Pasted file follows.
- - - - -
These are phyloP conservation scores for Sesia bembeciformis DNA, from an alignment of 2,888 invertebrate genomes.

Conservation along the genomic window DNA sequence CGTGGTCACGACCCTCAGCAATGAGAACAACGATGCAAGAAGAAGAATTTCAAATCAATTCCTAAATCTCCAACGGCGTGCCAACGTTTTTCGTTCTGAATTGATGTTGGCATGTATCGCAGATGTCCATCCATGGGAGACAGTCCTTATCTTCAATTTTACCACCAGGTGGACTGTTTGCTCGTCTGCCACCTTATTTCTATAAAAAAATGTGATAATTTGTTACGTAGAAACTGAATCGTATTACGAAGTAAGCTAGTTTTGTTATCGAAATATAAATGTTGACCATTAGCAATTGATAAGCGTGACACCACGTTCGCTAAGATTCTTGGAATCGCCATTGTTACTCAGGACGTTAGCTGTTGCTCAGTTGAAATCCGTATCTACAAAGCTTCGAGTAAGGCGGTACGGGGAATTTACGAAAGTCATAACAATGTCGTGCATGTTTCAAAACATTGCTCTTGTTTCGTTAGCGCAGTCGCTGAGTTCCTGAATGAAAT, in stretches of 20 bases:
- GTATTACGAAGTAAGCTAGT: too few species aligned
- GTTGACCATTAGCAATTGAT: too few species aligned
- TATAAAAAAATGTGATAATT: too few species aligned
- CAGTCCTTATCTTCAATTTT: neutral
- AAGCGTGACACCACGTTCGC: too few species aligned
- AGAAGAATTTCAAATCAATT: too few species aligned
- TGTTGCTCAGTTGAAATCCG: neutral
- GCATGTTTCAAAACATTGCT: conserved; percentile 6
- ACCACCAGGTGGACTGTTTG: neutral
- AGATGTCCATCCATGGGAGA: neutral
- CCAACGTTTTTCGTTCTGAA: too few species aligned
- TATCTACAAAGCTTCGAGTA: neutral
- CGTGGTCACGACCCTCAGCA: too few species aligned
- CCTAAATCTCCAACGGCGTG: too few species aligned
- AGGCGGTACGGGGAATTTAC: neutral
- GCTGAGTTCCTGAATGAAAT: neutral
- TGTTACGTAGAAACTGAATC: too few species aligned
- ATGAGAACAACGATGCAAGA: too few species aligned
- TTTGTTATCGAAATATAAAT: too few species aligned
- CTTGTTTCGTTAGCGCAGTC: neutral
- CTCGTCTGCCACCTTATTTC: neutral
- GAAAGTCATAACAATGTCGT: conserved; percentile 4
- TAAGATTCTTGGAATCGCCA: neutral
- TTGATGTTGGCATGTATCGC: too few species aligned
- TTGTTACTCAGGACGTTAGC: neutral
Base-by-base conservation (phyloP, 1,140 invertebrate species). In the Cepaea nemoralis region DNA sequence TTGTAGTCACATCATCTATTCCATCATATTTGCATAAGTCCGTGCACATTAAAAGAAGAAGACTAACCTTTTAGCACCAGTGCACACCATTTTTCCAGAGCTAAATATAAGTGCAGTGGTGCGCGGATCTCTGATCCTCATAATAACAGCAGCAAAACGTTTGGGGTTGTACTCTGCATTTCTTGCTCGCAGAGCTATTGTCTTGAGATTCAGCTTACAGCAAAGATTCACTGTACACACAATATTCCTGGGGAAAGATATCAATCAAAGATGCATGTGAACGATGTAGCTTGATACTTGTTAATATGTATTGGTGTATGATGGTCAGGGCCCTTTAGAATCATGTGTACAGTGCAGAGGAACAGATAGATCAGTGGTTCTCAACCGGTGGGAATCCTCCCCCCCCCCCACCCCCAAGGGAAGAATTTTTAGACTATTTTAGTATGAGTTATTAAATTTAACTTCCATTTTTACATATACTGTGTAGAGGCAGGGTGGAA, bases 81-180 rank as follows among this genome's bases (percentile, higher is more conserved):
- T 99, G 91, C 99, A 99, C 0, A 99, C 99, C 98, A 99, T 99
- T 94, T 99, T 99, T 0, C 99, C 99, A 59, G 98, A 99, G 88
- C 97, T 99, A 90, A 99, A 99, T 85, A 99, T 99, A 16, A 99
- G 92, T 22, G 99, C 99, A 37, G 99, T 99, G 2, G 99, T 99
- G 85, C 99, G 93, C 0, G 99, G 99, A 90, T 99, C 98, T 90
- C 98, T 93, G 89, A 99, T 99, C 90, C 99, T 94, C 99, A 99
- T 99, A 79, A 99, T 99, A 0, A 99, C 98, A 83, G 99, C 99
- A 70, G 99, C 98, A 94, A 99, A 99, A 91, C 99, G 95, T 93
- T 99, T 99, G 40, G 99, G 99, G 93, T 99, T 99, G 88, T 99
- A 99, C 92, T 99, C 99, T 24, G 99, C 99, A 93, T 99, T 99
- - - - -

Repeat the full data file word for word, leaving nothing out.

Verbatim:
These are phyloP conservation scores for Sesia bembeciformis DNA, from an alignment of 2,888 invertebrate genomes.

Conservation along the genomic window DNA sequence CGTGGTCACGACCCTCAGCAATGAGAACAACGATGCAAGAAGAAGAATTTCAAATCAATTCCTAAATCTCCAACGGCGTGCCAACGTTTTTCGTTCTGAATTGATGTTGGCATGTATCGCAGATGTCCATCCATGGGAGACAGTCCTTATCTTCAATTTTACCACCAGGTGGACTGTTTGCTCGTCTGCCACCTTATTTCTATAAAAAAATGTGATAATTTGTTACGTAGAAACTGAATCGTATTACGAAGTAAGCTAGTTTTGTTATCGAAATATAAATGTTGACCATTAGCAATTGATAAGCGTGACACCACGTTCGCTAAGATTCTTGGAATCGCCATTGTTACTCAGGACGTTAGCTGTTGCTCAGTTGAAATCCGTATCTACAAAGCTTCGAGTAAGGCGGTACGGGGAATTTACGAAAGTCATAACAATGTCGTGCATGTTTCAAAACATTGCTCTTGTTTCGTTAGCGCAGTCGCTGAGTTCCTGAATGAAAT, in stretches of 20 bases:
- GTATTACGAAGTAAGCTAGT: too few species aligned
- GTTGACCATTAGCAATTGAT: too few species aligned
- TATAAAAAAATGTGATAATT: too few species aligned
- CAGTCCTTATCTTCAATTTT: neutral
- AAGCGTGACACCACGTTCGC: too few species aligned
- AGAAGAATTTCAAATCAATT: too few species aligned
- TGTTGCTCAGTTGAAATCCG: neutral
- GCATGTTTCAAAACATTGCT: conserved; percentile 6
- ACCACCAGGTGGACTGTTTG: neutral
- AGATGTCCATCCATGGGAGA: neutral
- CCAACGTTTTTCGTTCTGAA: too few species aligned
- TATCTACAAAGCTTCGAGTA: neutral
- CGTGGTCACGACCCTCAGCA: too few species aligned
- CCTAAATCTCCAACGGCGTG: too few species aligned
- AGGCGGTACGGGGAATTTAC: neutral
- GCTGAGTTCCTGAATGAAAT: neutral
- TGTTACGTAGAAACTGAATC: too few species aligned
- ATGAGAACAACGATGCAAGA: too few species aligned
- TTTGTTATCGAAATATAAAT: too few species aligned
- CTTGTTTCGTTAGCGCAGTC: neutral
- CTCGTCTGCCACCTTATTTC: neutral
- GAAAGTCATAACAATGTCGT: conserved; percentile 4
- TAAGATTCTTGGAATCGCCA: neutral
- TTGATGTTGGCATGTATCGC: too few species aligned
- TTGTTACTCAGGACGTTAGC: neutral
Base-by-base conservation (phyloP, 1,140 invertebrate species). In the Cepaea nemoralis region DNA sequence TTGTAGTCACATCATCTATTCCATCATATTTGCATAAGTCCGTGCACATTAAAAGAAGAAGACTAACCTTTTAGCACCAGTGCACACCATTTTTCCAGAGCTAAATATAAGTGCAGTGGTGCGCGGATCTCTGATCCTCATAATAACAGCAGCAAAACGTTTGGGGTTGTACTCTGCATTTCTTGCTCGCAGAGCTATTGTCTTGAGATTCAGCTTACAGCAAAGATTCACTGTACACACAATATTCCTGGGGAAAGATATCAATCAAAGATGCATGTGAACGATGTAGCTTGATACTTGTTAATATGTATTGGTGTATGATGGTCAGGGCCCTTTAGAATCATGTGTACAGTGCAGAGGAACAGATAGATCAGTGGTTCTCAACCGGTGGGAATCCTCCCCCCCCCCCACCCCCAAGGGAAGAATTTTTAGACTATTTTAGTATGAGTTATTAAATTTAACTTCCATTTTTACATATACTGTGTAGAGGCAGGGTGGAA, bases 81-180 rank as follows among this genome's bases (percentile, higher is more conserved):
- T 99, G 91, C 99, A 99, C 0, A 99, C 99, C 98, A 99, T 99
- T 94, T 99, T 99, T 0, C 99, C 99, A 59, G 98, A 99, G 88
- C 97, T 99, A 90, A 99, A 99, T 85, A 99, T 99, A 16, A 99
- G 92, T 22, G 99, C 99, A 37, G 99, T 99, G 2, G 99, T 99
- G 85, C 99, G 93, C 0, G 99, G 99, A 90, T 99, C 98, T 90
- C 98, T 93, G 89, A 99, T 99, C 90, C 99, T 94, C 99, A 99
- T 99, A 79, A 99, T 99, A 0, A 99, C 98, A 83, G 99, C 99
- A 70, G 99, C 98, A 94, A 99, A 99, A 91, C 99, G 95, T 93
- T 99, T 99, G 40, G 99, G 99, G 93, T 99, T 99, G 88, T 99
- A 99, C 92, T 99, C 99, T 24, G 99, C 99, A 93, T 99, T 99